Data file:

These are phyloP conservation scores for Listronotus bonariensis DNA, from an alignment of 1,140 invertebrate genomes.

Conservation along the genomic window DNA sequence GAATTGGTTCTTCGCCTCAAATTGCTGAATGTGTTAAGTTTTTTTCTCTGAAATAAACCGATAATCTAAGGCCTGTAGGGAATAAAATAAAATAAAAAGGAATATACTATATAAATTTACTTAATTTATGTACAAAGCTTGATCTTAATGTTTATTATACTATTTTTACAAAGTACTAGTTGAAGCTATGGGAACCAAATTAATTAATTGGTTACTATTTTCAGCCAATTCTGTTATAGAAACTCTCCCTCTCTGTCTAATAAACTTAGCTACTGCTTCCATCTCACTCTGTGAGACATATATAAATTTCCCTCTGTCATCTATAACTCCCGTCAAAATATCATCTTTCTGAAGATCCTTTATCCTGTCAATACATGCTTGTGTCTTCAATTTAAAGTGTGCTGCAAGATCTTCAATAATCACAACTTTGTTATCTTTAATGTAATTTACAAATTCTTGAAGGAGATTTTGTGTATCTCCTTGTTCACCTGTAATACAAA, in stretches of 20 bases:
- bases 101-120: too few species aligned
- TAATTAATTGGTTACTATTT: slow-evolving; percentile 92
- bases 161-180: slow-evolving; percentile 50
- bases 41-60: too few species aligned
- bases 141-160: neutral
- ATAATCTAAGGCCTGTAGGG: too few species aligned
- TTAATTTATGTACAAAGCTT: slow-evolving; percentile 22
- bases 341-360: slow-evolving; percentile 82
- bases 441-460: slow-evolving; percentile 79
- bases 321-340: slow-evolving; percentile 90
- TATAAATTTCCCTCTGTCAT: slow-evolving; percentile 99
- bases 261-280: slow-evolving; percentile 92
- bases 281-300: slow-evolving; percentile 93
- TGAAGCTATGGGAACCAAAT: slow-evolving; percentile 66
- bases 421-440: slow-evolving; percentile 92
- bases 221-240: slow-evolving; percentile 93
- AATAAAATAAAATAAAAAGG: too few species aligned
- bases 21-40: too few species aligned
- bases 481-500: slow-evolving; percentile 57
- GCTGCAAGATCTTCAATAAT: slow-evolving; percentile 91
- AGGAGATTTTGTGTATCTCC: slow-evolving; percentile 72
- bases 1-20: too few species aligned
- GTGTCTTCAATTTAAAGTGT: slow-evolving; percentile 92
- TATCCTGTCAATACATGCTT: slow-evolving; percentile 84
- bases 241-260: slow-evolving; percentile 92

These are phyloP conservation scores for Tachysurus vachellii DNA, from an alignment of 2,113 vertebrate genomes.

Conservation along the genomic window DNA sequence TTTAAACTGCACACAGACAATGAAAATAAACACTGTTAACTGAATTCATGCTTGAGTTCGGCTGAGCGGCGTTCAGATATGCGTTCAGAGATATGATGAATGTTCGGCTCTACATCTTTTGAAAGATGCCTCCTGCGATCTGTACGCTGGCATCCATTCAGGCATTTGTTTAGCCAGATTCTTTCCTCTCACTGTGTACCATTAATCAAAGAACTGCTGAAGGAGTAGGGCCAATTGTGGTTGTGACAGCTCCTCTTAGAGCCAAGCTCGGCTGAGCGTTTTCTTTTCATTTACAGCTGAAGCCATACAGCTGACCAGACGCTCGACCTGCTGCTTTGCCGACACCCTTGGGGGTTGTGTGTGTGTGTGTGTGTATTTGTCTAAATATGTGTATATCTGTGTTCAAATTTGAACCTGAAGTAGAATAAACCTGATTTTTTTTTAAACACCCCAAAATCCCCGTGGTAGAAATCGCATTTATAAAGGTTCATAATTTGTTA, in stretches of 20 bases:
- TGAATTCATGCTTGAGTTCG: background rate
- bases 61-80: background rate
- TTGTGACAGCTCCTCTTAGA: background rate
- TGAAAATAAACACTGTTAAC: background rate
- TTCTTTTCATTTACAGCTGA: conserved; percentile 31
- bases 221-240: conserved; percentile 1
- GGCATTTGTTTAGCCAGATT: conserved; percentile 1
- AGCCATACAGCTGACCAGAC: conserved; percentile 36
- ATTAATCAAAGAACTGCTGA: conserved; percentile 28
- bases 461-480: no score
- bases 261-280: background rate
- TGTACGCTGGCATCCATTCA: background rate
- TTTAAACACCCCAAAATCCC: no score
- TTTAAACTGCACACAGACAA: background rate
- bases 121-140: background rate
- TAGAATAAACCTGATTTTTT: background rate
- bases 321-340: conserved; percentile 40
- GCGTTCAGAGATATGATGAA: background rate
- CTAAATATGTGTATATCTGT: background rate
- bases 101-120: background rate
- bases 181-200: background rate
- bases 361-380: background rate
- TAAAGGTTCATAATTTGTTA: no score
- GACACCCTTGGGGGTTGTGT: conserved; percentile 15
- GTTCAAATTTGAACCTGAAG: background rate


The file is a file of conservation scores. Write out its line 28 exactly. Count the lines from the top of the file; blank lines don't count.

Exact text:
These are phyloP conservation scores for Tachysurus vachellii DNA, from an alignment of 2,113 vertebrate genomes.